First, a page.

“Owner-Mediated Data Exchange Using Blockchain” – What are the CDC and IBM Talking About?

October 27, 2017 – A number of years ago I worked on the design of a database for managing patient cases at a hospital here in Toronto. The focus was on interventional radiology, a burgeoning field that was proving to be a replacement for more invasive surgical procedures, using devices and tools that could be threaded through veins and arteries to body organs needing repair. The database not only served as a patient repository, but also as a way for the radiology team to track procedure costs, patient outcomes, and inventory. At the time I was invited to participate in a meeting of physicians impaneled by the Ontario government to look at creating a portable electronic health record that could be universally made available to both patients and physicians. The Ontario government threw lots of money and time at the project but nothing came of it at the time. That’s why when I saw the announcement from IBM Watson Health and the U.S. Centers for Disease Control and Prevention (CDC) and the plan to explore the use of blockchain technology in healthcare, I was immediately intrigued.

I have written about blockchain in past entries here at 21stcentech.com. This technology, first created to manage Bitcoin cryptocurrency transactions, has been seen by many to be the answer to creating secure and scalable data recordkeeping that can be shared through the Internet among interested parties. From banking transactions to electronic voting, from digital signatures to managing carbon currency, blockchain is touted as a potential data management panacea.

Back in February, I wrote that blockchain applied to secure patient records could contain a full medical history including treatments, visual records, attending physicians, and health insurance providers. And now it seems that the CDC and IBM’s Watson Health Division are planning what Shahram Ebadollahi, IBM’s Chief Science Officer, calls “exploring owner-mediated data exchange.” Ebadollahi further states, “blockchain is very useful when there are so many actors in the system…it enables the ecosystem of data in healthcare to have more fluidity.”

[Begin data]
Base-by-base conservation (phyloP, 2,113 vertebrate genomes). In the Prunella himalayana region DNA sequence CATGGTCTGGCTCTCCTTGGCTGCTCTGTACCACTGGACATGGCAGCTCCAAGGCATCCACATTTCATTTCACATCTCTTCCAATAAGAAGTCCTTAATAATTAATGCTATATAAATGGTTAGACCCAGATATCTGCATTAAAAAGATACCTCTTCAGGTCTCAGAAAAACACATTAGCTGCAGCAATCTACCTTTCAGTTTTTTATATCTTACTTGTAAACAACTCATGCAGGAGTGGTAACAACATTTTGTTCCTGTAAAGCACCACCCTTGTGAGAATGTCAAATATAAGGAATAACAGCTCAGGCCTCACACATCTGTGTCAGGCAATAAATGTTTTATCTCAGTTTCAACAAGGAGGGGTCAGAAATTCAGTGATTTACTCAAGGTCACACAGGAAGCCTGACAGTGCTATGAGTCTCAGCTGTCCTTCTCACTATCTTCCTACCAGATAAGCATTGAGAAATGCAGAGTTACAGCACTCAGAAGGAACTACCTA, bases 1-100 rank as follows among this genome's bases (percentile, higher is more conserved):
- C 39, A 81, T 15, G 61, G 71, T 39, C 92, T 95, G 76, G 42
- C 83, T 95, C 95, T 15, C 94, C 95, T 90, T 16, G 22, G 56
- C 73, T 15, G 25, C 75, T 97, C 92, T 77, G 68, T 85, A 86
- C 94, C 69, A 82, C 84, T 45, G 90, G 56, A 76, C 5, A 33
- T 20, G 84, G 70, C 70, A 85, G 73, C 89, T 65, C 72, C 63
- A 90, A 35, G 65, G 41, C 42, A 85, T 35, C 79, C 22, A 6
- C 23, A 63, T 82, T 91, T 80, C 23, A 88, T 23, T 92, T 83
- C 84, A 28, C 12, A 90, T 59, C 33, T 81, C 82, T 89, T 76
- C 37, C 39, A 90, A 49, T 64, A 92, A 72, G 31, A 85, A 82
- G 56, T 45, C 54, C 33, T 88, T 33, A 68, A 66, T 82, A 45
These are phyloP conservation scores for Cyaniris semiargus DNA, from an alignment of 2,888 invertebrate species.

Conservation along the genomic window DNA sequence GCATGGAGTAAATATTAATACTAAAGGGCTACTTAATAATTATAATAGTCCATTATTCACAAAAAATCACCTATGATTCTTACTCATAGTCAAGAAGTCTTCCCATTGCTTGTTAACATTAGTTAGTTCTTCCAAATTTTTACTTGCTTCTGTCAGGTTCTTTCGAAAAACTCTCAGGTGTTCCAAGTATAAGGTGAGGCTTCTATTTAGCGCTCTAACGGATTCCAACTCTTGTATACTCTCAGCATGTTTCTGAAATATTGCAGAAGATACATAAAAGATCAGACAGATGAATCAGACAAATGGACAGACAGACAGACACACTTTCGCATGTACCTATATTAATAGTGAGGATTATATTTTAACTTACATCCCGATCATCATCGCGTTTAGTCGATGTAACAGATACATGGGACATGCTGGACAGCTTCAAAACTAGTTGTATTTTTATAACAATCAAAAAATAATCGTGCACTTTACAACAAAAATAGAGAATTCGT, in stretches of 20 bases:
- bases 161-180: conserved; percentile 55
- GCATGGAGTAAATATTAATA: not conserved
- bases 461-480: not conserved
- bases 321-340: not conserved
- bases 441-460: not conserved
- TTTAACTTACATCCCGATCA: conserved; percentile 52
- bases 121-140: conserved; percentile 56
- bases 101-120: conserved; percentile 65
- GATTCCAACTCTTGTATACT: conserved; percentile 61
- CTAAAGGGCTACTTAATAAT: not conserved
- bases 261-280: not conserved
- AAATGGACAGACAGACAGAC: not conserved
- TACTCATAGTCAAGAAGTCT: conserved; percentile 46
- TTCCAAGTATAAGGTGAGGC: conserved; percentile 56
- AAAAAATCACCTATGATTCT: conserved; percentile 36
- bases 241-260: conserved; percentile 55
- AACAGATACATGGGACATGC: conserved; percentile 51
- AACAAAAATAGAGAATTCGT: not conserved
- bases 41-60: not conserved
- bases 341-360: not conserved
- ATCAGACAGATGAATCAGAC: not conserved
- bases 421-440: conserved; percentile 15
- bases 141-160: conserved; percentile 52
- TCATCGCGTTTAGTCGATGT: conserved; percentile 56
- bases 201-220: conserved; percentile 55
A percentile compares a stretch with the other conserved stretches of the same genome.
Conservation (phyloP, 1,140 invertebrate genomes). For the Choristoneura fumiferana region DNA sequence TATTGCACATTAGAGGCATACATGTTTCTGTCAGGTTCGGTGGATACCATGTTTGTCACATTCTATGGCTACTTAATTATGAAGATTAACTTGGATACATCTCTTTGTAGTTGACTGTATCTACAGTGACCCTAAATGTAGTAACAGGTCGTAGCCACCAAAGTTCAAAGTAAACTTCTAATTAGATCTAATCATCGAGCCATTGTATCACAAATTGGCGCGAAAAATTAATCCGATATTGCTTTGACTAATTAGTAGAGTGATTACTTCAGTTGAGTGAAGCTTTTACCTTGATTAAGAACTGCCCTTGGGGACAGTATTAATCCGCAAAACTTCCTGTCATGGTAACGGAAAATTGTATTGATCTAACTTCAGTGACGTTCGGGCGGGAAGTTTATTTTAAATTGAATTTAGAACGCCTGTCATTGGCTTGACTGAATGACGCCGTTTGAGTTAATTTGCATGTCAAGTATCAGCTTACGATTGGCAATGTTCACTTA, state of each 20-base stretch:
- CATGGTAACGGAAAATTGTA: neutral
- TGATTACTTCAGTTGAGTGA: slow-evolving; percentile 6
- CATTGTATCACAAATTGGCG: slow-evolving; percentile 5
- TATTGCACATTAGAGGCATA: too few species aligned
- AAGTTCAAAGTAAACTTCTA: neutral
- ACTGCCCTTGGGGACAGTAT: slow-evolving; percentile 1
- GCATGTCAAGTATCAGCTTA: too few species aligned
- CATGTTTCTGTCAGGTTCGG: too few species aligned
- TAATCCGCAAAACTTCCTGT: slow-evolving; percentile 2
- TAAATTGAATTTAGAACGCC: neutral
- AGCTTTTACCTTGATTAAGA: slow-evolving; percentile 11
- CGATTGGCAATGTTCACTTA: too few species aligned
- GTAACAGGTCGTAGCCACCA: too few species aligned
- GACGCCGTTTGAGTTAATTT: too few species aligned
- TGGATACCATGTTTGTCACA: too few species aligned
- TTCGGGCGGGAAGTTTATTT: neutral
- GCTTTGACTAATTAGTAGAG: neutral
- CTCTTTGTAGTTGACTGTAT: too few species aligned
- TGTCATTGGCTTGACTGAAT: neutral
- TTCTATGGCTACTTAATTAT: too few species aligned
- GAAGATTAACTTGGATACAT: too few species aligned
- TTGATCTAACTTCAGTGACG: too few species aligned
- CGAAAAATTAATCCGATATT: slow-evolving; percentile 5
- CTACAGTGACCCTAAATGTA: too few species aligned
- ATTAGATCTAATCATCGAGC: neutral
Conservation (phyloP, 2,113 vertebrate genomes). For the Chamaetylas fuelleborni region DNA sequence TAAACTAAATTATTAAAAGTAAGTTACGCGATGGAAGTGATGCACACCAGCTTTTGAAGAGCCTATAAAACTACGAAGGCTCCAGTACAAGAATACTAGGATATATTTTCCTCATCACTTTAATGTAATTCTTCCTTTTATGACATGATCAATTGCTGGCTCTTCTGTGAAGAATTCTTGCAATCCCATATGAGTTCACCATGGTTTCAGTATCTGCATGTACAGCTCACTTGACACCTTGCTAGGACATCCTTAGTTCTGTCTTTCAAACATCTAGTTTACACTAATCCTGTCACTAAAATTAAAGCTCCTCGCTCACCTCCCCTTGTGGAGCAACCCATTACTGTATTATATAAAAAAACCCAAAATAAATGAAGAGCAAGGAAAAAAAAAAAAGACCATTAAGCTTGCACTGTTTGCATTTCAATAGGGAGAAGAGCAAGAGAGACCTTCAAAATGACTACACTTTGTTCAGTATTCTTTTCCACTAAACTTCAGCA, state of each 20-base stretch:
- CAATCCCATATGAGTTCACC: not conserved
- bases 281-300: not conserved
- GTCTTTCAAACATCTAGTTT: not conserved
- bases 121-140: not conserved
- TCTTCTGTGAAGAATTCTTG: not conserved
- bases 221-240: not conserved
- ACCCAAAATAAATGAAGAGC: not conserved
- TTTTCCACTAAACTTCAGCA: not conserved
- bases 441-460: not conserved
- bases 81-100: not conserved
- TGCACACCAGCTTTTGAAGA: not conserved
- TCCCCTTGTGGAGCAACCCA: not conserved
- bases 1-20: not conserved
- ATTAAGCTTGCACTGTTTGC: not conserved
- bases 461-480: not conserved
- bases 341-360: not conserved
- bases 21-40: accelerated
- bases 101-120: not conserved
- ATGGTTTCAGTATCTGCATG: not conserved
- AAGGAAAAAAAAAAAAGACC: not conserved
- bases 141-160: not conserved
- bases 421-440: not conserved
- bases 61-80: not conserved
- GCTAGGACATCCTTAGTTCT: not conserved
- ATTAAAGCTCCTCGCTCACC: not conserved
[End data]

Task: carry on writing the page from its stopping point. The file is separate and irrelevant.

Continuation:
What does all that mean?

Through the use of blockchain, a patient will own his or her data and will be able to share it with healthcare providers who will continuously contribute to the data through a secured access. Blockchain will become the general repository containing all entries in all the various forms. The data, although it will exist on multiple servers and in multiple localities, will be accessible through the Internet with full security in place to ensure patient privacy is maintained. The patient will have access to the entire record. Others with access will have limits on what they can see but will be able to post new patient data in the form of reports, images, laboratory results, etc. For healthcare, it means a patient’s medical team will no longer be just physicians, nurses, and other healthcare providers, but also will include data scientists and artificial intelligence (AI) tools.

In the agreement between CDC and IBM, it is with the latter’s Watson Health Division. Watson’s AI, the all-time Jeopardy champion against the best human opponents, is a technology that can process vast amounts of data and see discernible patterns humans might not. Today the technology is being used in healthcare to study images, accounting for 90% or more of the data generated by the field. The results are already proving revolutionary.

Watson’s ability to analyze and cross-reference images to the rest of the patient record including laboratory test results and histories is uncovering patterns not picked up easily by human physicians. And Watson’s ability to read and process the latest published advances in medicine at the astonishing rate of 25 million papers per week, allows it to correlate what it learns to what physicians are dealing with in patients. This is invaluable second sight which is making an enormous impact on cancer early detection and treatment to name just one area of study where Watson is being applied.

With the combination of these two technologies, blockchain and AI,  Ebadollahi predicts healthcare delivery will change forever. He states, “When a bunch of physicists collaborated and created this thing called the World Wide Web a few decades ago, nobody imagined Facebook and Google and Amazon……With blockchain, we can collect data and extract insights through AI, and the future will have an economy around that we can hardly even imagine right now.”

For the CDC it is not just looking at blockchain for “owner-mediated data exchange,” but also is working with it to gather critical data during pandemics and localized disease outbreaks. Along with its sister departments in the U.S. government,  Health and Human Services and the Food and Drug Administration, the CDC is testing blockchain for data collection and analysis in clinical trials, as well as for medical administration data management.


Len Rosen lives in Toronto, Ontario, Canada. He is a researcher and writer who has a fascination with science and technology. He is married with a daughter who works in radio, and a miniature red poodle who is his daily companion on walks of discovery. More...